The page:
Theres no question about it: mobile devices like laptops, tablets, and smartphones are convenient, enabling us to get things done anywhere, anytime. But that convenience comes at a cost—especially for eye care practices. HIPAA concerns like patient privacy and data security may be the biggest mobile device problems that your practice must address, but they’re not the only ones. Check out these unexpected side effects of mobile devices:
Your cellphone has more germs than a toilet seat. We’ve all heard variations of this statement, but accurate or not, smartphones and tablets are basically Petri dishes. They’re close to your mouth and/or hands, and the device is warm—a perfect environment for breeding bacteria, explains Debra Stinchcomb, MBA, BSN, RN, CASC, who spoke about smartphone use at the 2017 annual meeting of the Ambulatory Surgical Center Association. And it’s not just your staff’s phones—patient phones are no better. A 2011 study revealed that patient phones carried more pathogens—including drug-resistant ones—than healthcare workers, according to Stinchcomb. Those pathogens included MRSA, Staphylococcus aureus, E. coli, Klebsiella, and more.
Some facilities urge staff not to bring personal devices into clinical areas at all. That may not be realistic for you, so at the minimum, advise staff members to wipe down their phones with a disinfectant wipe at least once a day, and before entering and after leaving a clinical setting. You could also consider setting up a “phone wash” station in your lobby, including a poster on mobile phone cleansing and complementary wipes.
We all know the dangers of distracted driving, but what about distracted doctoring? Actually, this doesn’t encompass only doctors, but also nurses, techs, and other staff members. Cell phone use impairs focus, decreases reaction time, and lowers the quality of decision making—all of which are of utmost importance in am eye care practice or surgical center, Stinchcomb told her audience. It could be a clinician forgetting to start or stop meds. It could be your front desk person who schedules a patient at the wrong time. Whatever the case, devices are a distraction.
Again, consider creating no-use areas including patient care areas, recommends Stinchcomb. You can always create “hotspots” where work-essential devices can be used. Ask physicians to create a “high alert” list of contacts, she suggests. Many devices have this feature. The physician is alerted to communications from these priority contacts, while all other notifications are in “do not disturb” mode.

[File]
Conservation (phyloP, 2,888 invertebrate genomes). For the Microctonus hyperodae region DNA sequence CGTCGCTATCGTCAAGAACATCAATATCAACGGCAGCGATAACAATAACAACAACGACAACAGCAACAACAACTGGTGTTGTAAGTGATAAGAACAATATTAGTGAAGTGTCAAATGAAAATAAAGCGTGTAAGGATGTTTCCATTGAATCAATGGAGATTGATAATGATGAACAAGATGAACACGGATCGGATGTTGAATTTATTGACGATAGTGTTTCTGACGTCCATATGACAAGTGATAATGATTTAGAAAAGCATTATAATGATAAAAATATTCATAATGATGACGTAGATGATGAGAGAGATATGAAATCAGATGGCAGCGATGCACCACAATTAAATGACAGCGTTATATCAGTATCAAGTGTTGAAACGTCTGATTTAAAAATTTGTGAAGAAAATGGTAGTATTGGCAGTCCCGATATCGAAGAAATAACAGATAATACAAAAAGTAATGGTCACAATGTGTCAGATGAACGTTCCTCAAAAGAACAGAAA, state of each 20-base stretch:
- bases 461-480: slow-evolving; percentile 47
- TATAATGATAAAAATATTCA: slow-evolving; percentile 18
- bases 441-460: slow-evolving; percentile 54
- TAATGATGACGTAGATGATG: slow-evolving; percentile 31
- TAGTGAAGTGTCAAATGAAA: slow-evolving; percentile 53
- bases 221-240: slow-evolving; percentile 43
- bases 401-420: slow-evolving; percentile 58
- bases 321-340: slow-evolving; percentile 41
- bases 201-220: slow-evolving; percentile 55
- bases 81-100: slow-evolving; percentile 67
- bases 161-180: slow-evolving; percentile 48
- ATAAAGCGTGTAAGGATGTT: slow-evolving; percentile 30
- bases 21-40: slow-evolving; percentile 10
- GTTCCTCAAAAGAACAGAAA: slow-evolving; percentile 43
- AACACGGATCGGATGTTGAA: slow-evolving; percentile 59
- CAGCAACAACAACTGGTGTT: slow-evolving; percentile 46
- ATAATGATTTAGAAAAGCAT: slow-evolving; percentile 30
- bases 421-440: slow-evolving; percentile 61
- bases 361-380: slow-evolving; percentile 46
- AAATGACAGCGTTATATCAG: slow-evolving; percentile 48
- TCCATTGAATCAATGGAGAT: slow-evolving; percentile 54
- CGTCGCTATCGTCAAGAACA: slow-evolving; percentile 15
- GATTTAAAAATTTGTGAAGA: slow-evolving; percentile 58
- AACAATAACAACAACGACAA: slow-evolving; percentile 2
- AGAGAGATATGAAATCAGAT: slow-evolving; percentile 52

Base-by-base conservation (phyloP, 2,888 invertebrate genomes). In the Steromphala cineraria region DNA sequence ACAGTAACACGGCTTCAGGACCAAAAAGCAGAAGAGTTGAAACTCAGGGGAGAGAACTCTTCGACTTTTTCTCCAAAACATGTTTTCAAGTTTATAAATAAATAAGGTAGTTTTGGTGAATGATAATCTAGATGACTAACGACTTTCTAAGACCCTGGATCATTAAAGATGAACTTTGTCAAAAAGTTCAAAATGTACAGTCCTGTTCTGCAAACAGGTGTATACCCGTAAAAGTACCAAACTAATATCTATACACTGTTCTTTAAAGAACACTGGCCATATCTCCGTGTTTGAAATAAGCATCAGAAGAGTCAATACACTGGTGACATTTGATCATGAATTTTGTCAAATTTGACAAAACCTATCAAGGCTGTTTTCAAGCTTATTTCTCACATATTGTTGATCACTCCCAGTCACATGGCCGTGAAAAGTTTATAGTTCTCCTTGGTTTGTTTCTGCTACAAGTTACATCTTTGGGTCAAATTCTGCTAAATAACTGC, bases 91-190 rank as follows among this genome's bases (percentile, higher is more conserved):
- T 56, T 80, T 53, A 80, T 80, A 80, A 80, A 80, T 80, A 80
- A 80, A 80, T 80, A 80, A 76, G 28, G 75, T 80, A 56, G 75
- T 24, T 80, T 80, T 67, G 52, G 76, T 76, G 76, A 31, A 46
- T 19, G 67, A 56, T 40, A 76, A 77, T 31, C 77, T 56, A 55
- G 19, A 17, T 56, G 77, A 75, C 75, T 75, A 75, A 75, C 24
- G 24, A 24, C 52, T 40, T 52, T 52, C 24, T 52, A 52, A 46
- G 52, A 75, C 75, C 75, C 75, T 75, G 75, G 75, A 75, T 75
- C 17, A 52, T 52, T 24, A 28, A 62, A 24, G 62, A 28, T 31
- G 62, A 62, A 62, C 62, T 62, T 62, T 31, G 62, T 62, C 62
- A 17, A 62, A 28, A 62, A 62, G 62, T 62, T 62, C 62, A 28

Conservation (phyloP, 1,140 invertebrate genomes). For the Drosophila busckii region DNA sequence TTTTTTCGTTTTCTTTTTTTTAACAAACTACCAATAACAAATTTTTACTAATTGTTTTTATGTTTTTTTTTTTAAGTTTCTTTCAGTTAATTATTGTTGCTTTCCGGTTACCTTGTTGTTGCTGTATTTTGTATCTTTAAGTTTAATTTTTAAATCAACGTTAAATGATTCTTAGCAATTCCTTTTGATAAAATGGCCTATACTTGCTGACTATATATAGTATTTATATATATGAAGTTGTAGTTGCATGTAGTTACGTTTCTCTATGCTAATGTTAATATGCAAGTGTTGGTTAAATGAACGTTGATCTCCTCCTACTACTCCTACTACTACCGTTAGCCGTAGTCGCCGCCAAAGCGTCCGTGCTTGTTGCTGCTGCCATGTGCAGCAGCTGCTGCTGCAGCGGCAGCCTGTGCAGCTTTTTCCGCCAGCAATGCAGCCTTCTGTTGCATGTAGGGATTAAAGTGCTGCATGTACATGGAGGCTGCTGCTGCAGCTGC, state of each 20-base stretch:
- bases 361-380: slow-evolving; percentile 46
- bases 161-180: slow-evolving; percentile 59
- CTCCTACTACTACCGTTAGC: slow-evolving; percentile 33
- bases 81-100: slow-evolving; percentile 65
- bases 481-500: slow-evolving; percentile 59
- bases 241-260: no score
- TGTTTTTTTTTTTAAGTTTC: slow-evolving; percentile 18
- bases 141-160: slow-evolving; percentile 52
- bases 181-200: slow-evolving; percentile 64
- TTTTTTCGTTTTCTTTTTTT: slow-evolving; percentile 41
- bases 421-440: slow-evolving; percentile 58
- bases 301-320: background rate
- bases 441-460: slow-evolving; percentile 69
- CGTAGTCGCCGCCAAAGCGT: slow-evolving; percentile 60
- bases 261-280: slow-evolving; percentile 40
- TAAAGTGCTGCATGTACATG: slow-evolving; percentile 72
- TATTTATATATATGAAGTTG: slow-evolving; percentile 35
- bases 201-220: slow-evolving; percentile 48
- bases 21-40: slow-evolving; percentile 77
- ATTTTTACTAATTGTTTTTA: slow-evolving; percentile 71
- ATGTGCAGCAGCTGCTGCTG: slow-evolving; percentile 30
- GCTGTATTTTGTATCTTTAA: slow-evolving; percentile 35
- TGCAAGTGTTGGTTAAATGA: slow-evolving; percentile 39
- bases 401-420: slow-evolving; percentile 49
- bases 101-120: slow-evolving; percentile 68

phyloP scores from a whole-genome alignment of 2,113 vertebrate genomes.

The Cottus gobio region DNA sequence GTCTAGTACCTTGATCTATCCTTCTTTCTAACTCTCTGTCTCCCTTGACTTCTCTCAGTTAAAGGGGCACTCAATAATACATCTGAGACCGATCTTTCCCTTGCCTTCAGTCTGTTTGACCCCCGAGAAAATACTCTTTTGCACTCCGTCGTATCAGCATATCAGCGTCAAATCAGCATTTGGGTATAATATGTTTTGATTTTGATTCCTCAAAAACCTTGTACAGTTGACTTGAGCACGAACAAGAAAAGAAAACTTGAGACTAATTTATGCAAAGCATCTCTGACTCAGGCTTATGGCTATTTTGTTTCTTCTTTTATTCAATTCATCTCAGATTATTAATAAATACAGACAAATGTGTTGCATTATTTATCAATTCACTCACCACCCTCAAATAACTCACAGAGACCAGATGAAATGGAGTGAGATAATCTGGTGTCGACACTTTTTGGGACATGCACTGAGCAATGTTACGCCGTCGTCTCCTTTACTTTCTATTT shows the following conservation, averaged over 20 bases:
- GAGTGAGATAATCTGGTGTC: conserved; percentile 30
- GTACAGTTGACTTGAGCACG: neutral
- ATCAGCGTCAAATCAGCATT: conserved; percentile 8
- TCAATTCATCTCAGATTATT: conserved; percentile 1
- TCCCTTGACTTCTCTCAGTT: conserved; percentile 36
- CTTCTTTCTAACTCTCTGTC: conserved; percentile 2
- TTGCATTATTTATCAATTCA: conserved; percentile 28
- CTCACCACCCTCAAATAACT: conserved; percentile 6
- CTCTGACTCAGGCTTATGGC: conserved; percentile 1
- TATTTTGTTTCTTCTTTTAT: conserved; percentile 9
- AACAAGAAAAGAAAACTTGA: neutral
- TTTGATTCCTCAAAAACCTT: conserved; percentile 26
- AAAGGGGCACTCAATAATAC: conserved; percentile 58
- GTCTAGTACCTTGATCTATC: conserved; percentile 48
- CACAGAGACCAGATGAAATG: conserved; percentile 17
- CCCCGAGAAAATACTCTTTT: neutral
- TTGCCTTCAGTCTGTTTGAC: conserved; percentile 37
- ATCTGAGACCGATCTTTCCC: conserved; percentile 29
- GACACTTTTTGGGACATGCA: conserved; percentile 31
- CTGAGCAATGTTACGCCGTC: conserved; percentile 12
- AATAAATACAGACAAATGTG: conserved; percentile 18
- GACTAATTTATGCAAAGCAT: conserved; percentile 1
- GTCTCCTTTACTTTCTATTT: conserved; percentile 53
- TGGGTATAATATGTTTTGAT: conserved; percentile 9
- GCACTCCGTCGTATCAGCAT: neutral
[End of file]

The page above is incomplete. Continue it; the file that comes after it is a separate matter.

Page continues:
The Patient Experience
You know that physician who always has his or her phone buzzing in their pocket? What about the tech whose phone played an offensive ringtone while pre-testing a patient? Situations like these can irritate patients, who will either think you are unprofessional, or think that they’re not important enough to get your full attention. Both spell bad news for patient satisfaction levels.
We all want to give our employees the benefit of the doubt, but most practices find that in order to maintain productivity and the appearance of professionalism throughout the day, you must limit staff members’ access to personal devices. When not required for work purposes, ask staff to leave devices in their lockers or other designated area. Encourage staff to check their phones during breaks or other pre-determined times. And what about the teacher calling to report a sick child, or other emergency? Ask staff to list their emergency contact as your practice’s landline. Lastly, regulate the ringtones, alert, and notification sounds that staff may use while at work.
Nowadays, mobile devices could almost be considered a body part (we’re not endorsing this, but it’s the reality for many folks). So it’s not only your staff members’ devices that you need to worry about—patients’ devices can also be problematic. Eric Christensen, Director of Client Services at Healthcare Compliance Pros, recalls one instance where a father took a video of his daughter’s cast being removed. The issue? There were patients walking around in the background, and he inadvertently captured images of those patients. “Facebook, with their facial recognition, can tag people in pictures that they don’t even know that they’re in,” notes Christensen.
But images and videos do have their place in the medical practice. For example, some patients find it convenient to record (their own) post-op instructions, wound care procedures, or medication dosing instructions. “It’s not always a bad situation,” says Christensen. “It’s just that the practice needs to control it via patient education, written procedures, and posted and signed policies.” And you do need to control it. “If patients see that you have a laissez-faire implementation of policies or enforcement, what’s going to be your legal standing if something does blow up on you?” he asks. “The chances of PHI exposure and a huge HIPAA violation are slim—until there’s a major incident.”
Christensen recommends have a posted “No Devices” policy. “Most hospitals and surgery centers already have those policies in place,” he shares. Consider adding a mobile device policy to your patient onboarding paperwork, and share the update with your current patients. “Practices are very big on the financial responsibility disclosures, consent-to-treat, and privacy policies, but few have a mobile device policy,” he notes. Make sure your patient mobile device policy notes that in the case of violation, the practice retains the right to engage legal services, and that it would be the patient’s responsibility to pay for associated costs.